Insolvency Arrangements and Contract Enforceability - Contact group on the legal and institutional underpinnings of the international financial system
Report of the Contact group on the legal and institutional underpinnings of the international financial system
Financial markets deal with the future. As Andrew Crockett, General Manager of the BIS, once remarked, the function of financial claims is to telescope into the present intrinsically uncertain cash flow streams. This "telescoping" is socially beneficial, as it permits risks to be priced, allocated and diversified across the economy. But performing this function smoothly and efficiently entails negotiating, concluding and settling financial contracts, sometimes of great complexity. To this end, there must be mechanisms for ensuring that the rights and obligations specified in the contract are observed, and for dealing with disputes predictably and fairly where they are not.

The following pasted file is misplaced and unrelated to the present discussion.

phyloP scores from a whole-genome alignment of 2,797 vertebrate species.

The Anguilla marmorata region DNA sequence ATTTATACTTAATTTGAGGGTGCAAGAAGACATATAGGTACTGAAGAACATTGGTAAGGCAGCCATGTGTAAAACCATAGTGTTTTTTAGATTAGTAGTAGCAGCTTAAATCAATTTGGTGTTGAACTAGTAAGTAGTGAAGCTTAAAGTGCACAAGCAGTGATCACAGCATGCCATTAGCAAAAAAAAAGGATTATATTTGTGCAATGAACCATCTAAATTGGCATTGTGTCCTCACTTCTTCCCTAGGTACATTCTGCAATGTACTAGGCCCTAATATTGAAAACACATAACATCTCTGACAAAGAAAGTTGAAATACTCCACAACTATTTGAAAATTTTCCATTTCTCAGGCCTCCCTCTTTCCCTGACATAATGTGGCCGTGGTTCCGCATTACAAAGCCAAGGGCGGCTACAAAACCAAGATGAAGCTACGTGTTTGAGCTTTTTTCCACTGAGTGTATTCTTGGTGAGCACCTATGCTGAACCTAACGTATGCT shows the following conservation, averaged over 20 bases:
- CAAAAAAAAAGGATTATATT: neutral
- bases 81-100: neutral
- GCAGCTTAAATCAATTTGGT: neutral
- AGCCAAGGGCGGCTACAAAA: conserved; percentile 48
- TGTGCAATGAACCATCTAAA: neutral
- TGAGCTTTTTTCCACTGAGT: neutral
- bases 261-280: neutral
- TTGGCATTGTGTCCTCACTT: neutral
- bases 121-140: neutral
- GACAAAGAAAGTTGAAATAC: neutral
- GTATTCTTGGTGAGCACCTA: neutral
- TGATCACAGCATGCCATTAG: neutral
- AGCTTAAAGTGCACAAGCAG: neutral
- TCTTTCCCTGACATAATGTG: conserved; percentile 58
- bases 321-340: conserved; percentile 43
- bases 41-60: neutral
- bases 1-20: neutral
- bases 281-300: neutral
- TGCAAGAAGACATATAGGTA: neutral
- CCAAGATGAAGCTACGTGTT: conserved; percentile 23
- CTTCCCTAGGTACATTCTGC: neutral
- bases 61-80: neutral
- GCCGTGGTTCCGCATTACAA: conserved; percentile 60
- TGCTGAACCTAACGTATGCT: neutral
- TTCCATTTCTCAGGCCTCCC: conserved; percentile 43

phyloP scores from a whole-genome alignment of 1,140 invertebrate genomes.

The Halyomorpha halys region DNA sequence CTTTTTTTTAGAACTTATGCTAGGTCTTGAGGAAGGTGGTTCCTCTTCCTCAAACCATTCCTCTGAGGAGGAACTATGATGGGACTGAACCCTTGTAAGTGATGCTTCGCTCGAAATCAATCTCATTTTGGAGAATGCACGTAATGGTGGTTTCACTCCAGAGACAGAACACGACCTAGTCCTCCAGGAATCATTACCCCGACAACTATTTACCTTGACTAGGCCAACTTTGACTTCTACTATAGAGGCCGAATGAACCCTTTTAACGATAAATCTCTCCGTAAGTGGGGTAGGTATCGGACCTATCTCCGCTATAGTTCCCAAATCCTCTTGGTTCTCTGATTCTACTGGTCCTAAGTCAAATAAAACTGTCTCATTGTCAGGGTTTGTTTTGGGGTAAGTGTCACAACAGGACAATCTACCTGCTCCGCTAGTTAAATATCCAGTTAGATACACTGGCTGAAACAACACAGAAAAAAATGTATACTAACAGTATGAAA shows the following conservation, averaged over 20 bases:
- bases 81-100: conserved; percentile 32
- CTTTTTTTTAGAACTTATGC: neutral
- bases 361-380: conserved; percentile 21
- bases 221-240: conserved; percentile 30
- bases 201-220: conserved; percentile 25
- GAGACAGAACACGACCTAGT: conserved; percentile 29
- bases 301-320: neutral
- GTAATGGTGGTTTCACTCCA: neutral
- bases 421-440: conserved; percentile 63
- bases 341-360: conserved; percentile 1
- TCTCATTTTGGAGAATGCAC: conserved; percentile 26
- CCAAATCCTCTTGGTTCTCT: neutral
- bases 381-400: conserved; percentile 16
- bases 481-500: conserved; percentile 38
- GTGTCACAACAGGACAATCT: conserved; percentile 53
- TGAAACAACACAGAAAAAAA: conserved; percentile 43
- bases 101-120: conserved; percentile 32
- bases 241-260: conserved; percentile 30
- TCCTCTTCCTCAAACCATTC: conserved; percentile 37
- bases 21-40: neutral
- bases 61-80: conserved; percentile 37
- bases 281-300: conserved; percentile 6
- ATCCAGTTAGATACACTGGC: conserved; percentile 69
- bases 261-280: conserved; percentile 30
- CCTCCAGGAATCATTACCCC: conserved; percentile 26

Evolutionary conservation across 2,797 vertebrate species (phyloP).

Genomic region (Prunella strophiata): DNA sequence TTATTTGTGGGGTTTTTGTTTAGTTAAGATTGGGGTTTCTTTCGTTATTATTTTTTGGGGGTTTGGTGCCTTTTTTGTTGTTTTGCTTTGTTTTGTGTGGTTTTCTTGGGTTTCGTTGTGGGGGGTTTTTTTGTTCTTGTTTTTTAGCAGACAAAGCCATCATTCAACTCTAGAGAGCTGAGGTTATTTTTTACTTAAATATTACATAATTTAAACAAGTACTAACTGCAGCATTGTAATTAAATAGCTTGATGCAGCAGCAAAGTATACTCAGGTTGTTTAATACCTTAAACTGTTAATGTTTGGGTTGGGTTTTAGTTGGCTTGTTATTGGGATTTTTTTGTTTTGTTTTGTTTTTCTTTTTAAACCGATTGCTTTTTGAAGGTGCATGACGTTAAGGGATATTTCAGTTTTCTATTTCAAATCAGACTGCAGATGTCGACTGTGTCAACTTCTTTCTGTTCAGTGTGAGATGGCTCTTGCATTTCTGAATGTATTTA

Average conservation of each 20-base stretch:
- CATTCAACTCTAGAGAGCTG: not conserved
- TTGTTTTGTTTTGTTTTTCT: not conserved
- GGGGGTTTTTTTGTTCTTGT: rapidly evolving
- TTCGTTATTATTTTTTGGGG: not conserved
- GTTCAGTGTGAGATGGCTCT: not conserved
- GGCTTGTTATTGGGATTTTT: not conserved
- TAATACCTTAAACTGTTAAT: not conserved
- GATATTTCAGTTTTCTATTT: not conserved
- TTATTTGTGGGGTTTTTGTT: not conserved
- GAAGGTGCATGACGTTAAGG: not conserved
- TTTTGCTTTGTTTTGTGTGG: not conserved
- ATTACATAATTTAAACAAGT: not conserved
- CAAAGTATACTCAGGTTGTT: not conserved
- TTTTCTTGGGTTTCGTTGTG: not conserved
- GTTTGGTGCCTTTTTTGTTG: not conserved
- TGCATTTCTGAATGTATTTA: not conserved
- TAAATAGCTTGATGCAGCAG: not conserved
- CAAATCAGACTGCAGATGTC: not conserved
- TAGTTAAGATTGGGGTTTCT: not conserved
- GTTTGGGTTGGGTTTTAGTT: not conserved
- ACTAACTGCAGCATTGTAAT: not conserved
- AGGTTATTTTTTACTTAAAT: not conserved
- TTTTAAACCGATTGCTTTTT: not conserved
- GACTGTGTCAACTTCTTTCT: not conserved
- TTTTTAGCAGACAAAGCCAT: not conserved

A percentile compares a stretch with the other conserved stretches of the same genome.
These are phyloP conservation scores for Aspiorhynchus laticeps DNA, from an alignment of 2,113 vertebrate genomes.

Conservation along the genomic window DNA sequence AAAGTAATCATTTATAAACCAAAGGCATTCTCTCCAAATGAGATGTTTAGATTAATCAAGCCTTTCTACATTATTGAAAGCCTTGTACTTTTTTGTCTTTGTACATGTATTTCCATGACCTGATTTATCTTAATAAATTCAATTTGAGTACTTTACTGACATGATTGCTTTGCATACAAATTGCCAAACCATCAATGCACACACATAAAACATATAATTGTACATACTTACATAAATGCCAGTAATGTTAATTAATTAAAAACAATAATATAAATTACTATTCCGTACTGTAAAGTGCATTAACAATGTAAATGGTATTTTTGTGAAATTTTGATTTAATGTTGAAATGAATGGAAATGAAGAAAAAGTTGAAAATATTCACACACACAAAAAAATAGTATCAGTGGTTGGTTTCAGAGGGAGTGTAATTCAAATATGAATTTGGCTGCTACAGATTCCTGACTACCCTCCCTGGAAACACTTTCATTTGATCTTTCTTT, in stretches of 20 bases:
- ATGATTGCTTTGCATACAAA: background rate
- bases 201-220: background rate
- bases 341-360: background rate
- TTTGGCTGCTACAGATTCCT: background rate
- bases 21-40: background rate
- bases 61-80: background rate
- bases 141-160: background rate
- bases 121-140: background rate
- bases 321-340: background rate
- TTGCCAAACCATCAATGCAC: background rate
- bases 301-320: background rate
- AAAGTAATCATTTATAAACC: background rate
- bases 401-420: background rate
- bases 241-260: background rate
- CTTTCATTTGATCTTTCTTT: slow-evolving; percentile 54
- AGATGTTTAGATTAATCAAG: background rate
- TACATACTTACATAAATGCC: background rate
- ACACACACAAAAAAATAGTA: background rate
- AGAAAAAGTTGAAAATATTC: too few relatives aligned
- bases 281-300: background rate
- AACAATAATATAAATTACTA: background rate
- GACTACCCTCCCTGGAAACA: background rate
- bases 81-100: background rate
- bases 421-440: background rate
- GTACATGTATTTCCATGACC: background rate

This is why financial transactions in every country are governed by a corpus of law that specifies the nature of the contract and provides mechanisms for seeking redress in the event of a failure to perform. Each national legislation tries to strike a balance between a plurality of needs which at times may conflict with each other: making the future more predictable; minimising transaction costs; ensuring equity of treatment of the parties involved in the contract. Needless to say, where the balance is struck will depend on many things, from the structure of the economy to legal traditions and political preferences. There is no guarantee that the choices made in each country will form a coherent whole across jurisdictions.